Mobile menu

Patient oriented terminology: English»Portuguese
Thread poster: eurolanguagesPt

eurolanguagesPt  Identity Verified
Local time: 02:44
Portuguese to English
+ ...
Apr 17, 2008

I’ve been reviewing translated (Eng»Eur Port) statements /questions to be used in North American health institutions and am presently stuck on this item:
EAR, NOSE & THROAT CLINIC which I think should be translated into Portuguese as is (word per word), since the target audience will be mostly older immigrants with little or no schooling and who’ve been abroad for years and have already created their own little “dialect”.
We have to be accurate, brief, to the point and simple so that anyone can understand the message being transmitted.
My problem derives from the fact that the other team members insist on adding the term that is typically used in Portugal OTORRINOLARINGOLOGIA.
I totally disagree because these statements/questions are to be used in North America and not in Portugal, and the Portuguese patients living there are most likely not even familiar with this 6 million dollar word; I honestly doubt that most people can pronounce this word, let alone know what it means!
Since simple language is of the essence, I don’t see the need for this word! What do you fellow translators think?
All opinions are welcome!


Direct link Reply with quote
 
Nuno Quintas
Portugal
Local time: 02:44
English to Portuguese
+ ...
My two cents... Apr 17, 2008

... and my first time in the forum.

IMHO, 'otorrinolaringologista' is a not-so-well-known word, but its shortened (and informal) form - 'otorrino' - is widely used. At least my grandmother has always used it and I hear it all the time being used by people from all different backgrounds.

But maybe others have a different experience from mine.

[Edited at 2008-04-17 23:18]


Direct link Reply with quote
 

Steven Capsuto  Identity Verified
United States
Local time: 21:44
Spanish to English
+ ...
Another two cents Apr 17, 2008

Nuno Quintas wrote:
IMHO, 'otorrinolaringologista' is a not-so-well-known word, but its shortened (and informal) form - 'otorrino' - is widely used.


That's exactly the term I was going to suggest. A literal translation of "Ear, Nose and Throat" could go in parentheses but probably shouldn't be treated as a standard medical term.


Direct link Reply with quote
 

Marian Vieyra  Identity Verified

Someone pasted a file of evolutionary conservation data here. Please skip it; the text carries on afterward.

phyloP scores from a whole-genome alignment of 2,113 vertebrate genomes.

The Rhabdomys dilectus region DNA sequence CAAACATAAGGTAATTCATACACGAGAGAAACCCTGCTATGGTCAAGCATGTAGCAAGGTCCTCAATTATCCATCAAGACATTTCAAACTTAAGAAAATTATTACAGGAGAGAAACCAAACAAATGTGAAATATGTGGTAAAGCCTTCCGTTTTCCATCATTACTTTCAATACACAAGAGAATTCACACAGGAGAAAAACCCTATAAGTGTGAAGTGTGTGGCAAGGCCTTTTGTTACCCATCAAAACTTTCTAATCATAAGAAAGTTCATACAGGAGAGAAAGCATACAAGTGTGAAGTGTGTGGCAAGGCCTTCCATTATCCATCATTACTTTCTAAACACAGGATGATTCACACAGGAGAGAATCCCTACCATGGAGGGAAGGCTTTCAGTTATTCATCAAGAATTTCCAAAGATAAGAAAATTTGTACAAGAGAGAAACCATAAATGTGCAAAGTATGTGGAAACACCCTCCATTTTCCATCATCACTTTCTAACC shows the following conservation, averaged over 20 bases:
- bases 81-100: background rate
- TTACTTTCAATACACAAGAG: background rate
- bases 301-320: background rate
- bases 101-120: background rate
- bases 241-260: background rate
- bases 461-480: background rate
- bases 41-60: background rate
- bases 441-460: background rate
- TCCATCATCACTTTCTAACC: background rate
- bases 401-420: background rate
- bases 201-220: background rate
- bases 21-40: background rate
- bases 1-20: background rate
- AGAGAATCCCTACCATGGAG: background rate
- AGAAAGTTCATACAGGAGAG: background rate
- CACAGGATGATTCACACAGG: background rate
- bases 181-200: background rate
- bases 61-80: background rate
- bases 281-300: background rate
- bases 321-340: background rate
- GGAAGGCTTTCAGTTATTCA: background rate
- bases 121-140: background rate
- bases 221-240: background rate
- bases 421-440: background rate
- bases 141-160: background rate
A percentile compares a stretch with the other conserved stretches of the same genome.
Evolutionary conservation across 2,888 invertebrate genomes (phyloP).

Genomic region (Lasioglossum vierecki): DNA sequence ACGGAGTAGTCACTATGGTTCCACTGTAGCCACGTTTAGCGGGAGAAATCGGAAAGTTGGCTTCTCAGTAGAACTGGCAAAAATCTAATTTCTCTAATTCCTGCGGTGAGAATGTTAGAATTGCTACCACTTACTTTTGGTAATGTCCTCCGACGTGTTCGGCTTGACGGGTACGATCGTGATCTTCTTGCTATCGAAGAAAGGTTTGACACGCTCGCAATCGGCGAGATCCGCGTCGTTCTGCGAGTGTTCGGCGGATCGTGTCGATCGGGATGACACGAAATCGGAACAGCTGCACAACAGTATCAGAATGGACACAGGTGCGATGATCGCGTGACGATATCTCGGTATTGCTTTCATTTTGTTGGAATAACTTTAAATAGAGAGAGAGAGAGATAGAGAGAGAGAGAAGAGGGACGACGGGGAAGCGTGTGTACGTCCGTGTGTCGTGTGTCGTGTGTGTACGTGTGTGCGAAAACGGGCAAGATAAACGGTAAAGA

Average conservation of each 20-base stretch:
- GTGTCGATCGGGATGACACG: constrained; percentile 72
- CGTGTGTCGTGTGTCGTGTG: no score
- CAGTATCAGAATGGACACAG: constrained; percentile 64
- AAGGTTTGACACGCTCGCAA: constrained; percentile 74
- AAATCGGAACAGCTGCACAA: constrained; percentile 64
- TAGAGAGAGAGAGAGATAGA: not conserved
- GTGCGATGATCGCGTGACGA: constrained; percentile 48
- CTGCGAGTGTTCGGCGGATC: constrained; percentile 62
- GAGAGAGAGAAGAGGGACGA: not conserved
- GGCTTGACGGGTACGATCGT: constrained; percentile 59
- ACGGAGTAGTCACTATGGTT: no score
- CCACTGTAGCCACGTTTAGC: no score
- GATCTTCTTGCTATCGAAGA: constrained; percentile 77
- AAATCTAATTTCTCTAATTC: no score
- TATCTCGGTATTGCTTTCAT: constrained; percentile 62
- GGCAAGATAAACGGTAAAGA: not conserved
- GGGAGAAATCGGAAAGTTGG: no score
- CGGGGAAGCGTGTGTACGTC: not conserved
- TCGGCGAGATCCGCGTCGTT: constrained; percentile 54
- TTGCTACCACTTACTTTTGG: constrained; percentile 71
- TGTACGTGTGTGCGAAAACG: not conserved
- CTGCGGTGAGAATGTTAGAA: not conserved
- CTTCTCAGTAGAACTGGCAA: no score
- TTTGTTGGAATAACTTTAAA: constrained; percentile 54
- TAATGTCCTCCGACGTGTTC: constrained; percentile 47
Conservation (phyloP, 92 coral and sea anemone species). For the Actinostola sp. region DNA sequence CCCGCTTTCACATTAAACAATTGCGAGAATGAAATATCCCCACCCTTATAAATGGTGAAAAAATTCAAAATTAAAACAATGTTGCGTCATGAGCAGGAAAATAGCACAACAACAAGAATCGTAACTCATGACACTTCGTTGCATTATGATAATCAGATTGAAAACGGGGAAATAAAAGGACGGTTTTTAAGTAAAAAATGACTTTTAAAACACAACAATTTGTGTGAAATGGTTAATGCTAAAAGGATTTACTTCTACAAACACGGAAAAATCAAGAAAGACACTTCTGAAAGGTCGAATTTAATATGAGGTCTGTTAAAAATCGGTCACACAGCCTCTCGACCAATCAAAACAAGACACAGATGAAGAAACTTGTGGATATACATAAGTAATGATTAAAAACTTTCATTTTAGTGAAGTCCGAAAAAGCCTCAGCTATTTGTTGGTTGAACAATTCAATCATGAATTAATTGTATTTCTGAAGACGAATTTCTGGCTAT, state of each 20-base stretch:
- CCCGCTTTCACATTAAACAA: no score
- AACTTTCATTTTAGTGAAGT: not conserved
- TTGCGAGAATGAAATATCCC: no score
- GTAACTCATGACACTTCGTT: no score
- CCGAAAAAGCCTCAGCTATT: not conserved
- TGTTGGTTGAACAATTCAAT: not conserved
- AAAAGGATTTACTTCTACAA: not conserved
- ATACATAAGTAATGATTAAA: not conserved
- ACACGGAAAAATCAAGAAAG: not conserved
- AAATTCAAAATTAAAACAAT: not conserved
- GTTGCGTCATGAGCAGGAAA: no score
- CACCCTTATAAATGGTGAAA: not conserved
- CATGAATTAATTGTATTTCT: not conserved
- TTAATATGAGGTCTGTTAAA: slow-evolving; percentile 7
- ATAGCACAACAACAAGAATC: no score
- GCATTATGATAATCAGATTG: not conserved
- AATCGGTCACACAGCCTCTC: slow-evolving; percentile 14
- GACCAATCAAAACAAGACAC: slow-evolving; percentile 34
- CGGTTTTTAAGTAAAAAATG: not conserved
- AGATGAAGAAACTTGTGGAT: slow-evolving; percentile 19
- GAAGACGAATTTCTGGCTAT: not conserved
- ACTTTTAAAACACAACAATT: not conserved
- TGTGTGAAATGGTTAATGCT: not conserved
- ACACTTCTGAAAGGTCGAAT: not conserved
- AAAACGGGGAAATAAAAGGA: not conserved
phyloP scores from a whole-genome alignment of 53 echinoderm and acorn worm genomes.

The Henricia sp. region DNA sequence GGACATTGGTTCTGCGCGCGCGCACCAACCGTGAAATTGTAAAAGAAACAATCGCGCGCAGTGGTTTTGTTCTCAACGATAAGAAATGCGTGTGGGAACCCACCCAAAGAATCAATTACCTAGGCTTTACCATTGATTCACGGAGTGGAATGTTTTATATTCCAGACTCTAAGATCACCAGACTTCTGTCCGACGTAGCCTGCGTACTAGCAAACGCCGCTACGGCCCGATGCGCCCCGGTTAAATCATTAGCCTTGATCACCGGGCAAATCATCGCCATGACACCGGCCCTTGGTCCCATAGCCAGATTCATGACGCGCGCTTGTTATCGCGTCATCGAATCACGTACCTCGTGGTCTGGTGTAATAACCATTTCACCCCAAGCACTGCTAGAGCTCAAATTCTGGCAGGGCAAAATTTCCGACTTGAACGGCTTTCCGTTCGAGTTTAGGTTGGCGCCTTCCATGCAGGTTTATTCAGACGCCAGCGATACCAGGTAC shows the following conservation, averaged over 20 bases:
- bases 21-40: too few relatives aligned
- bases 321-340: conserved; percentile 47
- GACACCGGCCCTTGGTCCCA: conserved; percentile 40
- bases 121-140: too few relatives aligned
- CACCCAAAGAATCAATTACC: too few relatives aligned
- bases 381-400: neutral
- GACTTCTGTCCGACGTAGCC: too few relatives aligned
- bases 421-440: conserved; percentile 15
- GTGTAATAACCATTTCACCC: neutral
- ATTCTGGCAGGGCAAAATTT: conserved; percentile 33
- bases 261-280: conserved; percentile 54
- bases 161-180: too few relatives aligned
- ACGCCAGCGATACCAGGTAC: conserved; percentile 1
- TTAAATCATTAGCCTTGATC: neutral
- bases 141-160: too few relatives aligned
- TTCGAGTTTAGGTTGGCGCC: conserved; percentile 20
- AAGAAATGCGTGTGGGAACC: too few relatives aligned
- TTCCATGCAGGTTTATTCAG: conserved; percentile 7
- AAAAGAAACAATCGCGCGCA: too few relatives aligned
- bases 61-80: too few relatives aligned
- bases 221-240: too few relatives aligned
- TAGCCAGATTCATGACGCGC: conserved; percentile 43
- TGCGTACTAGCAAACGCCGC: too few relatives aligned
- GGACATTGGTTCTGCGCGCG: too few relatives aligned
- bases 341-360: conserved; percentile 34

United Kingdom
Local time: 02:44
Member (2007)
Portuguese to English
+ ...
Ear, Nose, & Throat Apr 18, 2008

I agree with the otorrino suggestion. Even if the patients are older, they are still from mainland Portugal and will be familiar with more Latinized medical words. Ear, Nose and Throat is just a down-to-earth Anglo-Saxonism. However, your target audience may well be anglicized in which case they should read the document in English!

Direct link Reply with quote
 

eurolanguagesPt  Identity Verified
Local time: 02:44
Portuguese to English
+ ...
TOPIC STARTER
Thank you all! “preservatives/preservativos” Apr 18, 2008

Hello fellow translators!

I appreciate all the comments so far, but any others are still welcome!
I spoke with a colleague from the States, who also works with patient communication texts, and she also thinks that the Oto…term is not needed in this situation.
As I mentioned in my original text most people end up inventing their own anglicized dialects and aren’t even familiar with the current terminology from their native country. I can relate to this very well since I lived in Montreal, Canada from the age of 9 until 39; when I returned to Portugal it was almost like relearning the language even though we spoke Portuguese at home.
On one inconvenient occasion, while shopping at Continente with my sister who is as prim & proper as a nun, I blurted out in the middle of the store “Espera, estou só a ver se tem preservativos!” in response to her pressuring me to hurry up and leave. I’ve never seen her take off so fast! Of course, what I meant to say was “conservantes”, but since I had just arrived from Canada and, being used to look for “preservatives” what can I say…it’s not my fault that different countries use the same word for distinct designations!
Thank you all!


Direct link Reply with quote
 


To report site rules violations or get help, contact a site moderator:

Moderator(s) of this forum
Maria Castro[Call to this topic]

You can also contact site staff by submitting a support request »

Patient oriented terminology: English»Portuguese

Advanced search


Translation news





WordFinder
The words you want Anywhere, Anytime

WordFinder is the market's fastest and easiest way of finding the right word, term, translation or synonym in one or more dictionaries. In our assortment you can choose among more than 120 dictionaries in 15 languages from leading publishers.

More info »
TM-Town
Manage your TMs and Terms ... and boost your translation business

Are you ready for something fresh in the industry? TM-Town is a unique new site for you -- the freelance translator -- to store, manage and share translation memories (TMs) and glossaries...and potentially meet new clients on the basis of your prior work.

More info »



All of ProZ.com
  • All of ProZ.com
  • Term search
  • Jobs